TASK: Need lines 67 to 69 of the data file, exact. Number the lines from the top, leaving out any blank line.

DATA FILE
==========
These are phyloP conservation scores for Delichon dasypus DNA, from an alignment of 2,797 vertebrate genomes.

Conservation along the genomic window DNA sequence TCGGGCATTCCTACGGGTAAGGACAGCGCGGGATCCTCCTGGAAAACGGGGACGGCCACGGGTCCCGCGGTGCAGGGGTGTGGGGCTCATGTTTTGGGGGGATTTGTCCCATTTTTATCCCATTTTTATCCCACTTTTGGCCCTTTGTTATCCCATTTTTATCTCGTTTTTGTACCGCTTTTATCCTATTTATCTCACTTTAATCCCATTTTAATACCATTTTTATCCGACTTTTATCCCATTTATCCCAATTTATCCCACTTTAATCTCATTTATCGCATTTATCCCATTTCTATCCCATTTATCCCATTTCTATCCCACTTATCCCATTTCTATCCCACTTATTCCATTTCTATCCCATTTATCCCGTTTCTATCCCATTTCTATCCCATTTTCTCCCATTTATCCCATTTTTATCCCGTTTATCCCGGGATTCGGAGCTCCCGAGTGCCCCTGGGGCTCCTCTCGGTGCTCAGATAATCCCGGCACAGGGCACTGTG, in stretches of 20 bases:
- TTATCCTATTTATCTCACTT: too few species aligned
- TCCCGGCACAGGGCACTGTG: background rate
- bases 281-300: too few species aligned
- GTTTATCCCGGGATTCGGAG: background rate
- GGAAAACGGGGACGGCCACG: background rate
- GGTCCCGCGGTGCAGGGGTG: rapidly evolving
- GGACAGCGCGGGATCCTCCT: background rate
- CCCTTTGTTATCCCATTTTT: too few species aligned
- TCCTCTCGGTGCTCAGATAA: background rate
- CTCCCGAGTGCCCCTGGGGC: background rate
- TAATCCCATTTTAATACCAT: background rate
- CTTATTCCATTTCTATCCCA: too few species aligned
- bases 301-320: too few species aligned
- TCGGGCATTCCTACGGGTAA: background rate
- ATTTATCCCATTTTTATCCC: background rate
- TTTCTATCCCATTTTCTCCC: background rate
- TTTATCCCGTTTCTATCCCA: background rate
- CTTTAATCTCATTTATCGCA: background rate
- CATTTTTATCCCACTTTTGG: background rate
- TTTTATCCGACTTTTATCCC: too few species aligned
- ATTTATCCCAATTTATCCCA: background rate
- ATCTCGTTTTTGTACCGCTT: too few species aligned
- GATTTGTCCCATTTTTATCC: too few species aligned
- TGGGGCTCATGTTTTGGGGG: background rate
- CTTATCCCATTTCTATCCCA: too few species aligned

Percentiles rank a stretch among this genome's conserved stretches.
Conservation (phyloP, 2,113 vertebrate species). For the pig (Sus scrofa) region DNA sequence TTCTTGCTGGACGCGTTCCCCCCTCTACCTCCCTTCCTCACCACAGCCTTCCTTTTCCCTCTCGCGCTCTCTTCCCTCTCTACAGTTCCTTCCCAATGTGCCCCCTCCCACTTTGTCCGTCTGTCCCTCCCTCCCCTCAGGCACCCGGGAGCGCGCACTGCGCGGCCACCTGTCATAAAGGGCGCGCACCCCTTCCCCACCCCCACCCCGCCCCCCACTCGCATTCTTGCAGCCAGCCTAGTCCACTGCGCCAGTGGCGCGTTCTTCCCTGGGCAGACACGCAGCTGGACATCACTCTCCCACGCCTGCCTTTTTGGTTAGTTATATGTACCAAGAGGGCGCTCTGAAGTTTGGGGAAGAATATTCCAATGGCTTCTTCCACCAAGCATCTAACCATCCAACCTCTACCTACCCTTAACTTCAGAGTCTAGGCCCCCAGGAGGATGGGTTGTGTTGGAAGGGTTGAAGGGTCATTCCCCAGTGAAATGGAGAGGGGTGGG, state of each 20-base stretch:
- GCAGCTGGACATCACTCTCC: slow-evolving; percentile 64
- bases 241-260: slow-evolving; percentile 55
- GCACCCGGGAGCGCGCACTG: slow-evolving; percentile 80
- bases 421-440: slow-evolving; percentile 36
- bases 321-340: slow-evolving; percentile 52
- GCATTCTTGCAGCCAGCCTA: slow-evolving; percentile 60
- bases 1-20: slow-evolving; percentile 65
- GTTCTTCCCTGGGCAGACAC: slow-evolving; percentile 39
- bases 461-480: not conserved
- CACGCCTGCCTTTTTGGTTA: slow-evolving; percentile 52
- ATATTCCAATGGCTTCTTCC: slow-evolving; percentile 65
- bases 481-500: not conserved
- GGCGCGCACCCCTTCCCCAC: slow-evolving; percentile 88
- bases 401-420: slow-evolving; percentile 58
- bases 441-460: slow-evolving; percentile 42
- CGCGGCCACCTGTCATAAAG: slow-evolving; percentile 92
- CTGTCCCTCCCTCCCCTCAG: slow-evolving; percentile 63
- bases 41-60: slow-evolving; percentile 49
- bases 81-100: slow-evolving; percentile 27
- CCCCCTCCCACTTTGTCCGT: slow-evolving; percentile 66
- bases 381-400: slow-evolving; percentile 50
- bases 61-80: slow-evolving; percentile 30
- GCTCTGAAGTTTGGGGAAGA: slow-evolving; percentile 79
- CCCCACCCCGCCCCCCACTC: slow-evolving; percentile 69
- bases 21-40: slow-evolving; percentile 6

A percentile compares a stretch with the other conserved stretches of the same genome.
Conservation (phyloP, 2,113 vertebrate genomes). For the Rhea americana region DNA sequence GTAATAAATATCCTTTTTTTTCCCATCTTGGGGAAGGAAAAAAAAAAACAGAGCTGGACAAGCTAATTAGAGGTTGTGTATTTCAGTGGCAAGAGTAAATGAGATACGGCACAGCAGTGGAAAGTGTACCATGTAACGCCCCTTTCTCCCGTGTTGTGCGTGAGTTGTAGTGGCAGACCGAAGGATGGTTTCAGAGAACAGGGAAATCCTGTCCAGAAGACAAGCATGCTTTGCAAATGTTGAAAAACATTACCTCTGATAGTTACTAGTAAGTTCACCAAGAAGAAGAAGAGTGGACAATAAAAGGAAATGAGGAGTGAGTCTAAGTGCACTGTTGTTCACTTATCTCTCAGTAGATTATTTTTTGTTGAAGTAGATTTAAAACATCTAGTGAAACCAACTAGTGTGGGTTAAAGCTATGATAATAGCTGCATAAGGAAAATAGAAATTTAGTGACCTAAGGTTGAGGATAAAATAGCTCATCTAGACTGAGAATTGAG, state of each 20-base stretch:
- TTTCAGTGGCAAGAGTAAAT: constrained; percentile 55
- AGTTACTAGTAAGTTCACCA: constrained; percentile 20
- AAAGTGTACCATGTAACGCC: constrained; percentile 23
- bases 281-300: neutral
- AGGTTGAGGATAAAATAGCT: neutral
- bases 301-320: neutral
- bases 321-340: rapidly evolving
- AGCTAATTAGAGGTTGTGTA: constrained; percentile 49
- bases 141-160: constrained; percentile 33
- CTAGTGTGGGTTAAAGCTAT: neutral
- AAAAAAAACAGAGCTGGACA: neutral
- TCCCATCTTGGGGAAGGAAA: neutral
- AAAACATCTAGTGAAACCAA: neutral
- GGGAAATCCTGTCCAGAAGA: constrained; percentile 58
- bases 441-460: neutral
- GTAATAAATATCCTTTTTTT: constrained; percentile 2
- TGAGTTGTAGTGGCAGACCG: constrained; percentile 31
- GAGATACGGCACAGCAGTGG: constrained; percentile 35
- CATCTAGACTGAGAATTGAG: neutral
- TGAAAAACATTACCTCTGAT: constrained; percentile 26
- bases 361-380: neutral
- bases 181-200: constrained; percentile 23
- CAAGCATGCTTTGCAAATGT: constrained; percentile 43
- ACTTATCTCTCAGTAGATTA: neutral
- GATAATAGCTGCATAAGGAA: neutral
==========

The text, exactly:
- AAAAAAAACAGAGCTGGACA: neutral
- TCCCATCTTGGGGAAGGAAA: neutral
- AAAACATCTAGTGAAACCAA: neutral